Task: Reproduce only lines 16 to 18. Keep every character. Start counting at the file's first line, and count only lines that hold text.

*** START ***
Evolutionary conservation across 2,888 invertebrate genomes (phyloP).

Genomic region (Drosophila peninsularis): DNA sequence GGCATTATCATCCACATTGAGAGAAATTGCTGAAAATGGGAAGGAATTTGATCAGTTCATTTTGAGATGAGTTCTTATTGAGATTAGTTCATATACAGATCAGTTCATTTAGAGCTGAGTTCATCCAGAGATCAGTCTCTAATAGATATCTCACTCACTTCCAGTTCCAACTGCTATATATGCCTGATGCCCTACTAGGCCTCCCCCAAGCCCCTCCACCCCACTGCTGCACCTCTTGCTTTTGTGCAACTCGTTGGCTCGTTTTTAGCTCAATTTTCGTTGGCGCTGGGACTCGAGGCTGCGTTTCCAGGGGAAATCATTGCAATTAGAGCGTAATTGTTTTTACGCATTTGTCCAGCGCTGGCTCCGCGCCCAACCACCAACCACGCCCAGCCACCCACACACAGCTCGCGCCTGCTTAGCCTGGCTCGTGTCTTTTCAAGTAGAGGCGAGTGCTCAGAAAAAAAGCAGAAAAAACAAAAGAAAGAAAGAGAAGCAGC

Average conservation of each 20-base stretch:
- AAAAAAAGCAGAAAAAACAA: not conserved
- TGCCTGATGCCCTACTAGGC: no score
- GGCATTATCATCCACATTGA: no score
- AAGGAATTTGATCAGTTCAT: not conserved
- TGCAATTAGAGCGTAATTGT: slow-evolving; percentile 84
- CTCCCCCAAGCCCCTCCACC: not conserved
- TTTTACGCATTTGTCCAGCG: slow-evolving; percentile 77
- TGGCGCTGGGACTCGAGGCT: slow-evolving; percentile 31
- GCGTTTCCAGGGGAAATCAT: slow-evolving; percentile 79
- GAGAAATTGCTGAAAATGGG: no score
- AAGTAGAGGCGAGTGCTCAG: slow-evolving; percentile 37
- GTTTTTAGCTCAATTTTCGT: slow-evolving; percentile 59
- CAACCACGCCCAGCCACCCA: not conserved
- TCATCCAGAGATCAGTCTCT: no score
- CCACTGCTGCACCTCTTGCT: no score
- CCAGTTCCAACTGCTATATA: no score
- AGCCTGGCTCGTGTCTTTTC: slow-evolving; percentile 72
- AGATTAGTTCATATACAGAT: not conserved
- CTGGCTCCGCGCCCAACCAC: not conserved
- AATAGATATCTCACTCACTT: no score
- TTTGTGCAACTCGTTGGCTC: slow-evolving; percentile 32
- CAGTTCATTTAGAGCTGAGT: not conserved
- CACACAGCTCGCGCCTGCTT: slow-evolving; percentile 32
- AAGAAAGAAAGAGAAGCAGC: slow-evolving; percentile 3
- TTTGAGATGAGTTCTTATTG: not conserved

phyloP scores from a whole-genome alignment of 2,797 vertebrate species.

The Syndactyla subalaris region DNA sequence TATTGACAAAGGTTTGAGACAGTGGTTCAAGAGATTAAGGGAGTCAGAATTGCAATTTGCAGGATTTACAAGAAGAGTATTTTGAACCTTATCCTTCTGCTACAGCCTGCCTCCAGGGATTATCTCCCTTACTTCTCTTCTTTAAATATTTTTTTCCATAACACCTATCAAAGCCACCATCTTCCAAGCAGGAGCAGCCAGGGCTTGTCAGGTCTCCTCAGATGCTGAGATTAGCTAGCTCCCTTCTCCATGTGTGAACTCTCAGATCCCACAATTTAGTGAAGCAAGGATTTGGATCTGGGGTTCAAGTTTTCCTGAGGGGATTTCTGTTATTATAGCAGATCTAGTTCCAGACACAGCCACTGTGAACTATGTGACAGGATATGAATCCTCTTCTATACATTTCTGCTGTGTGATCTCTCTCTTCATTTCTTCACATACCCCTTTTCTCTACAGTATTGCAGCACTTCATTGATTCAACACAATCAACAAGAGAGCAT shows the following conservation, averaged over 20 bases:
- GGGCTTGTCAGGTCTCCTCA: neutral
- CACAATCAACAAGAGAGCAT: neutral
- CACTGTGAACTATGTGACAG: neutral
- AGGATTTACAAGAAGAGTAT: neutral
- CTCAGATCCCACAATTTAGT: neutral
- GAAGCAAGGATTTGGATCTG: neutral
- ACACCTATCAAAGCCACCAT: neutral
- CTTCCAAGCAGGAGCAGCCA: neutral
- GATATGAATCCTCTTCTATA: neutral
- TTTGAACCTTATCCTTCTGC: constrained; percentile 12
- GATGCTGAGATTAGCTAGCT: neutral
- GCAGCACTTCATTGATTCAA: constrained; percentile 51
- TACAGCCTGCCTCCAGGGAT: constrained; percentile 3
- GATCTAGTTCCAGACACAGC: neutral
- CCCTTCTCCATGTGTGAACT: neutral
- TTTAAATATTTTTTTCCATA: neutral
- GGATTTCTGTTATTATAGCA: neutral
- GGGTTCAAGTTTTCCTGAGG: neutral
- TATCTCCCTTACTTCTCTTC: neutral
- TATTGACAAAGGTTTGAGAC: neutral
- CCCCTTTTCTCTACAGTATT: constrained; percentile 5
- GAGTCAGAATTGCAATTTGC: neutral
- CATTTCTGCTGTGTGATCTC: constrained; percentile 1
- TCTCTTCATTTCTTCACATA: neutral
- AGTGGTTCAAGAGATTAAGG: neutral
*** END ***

- CAACCACGCCCAGCCACCCA: not conserved
- TCATCCAGAGATCAGTCTCT: no score
- CCACTGCTGCACCTCTTGCT: no score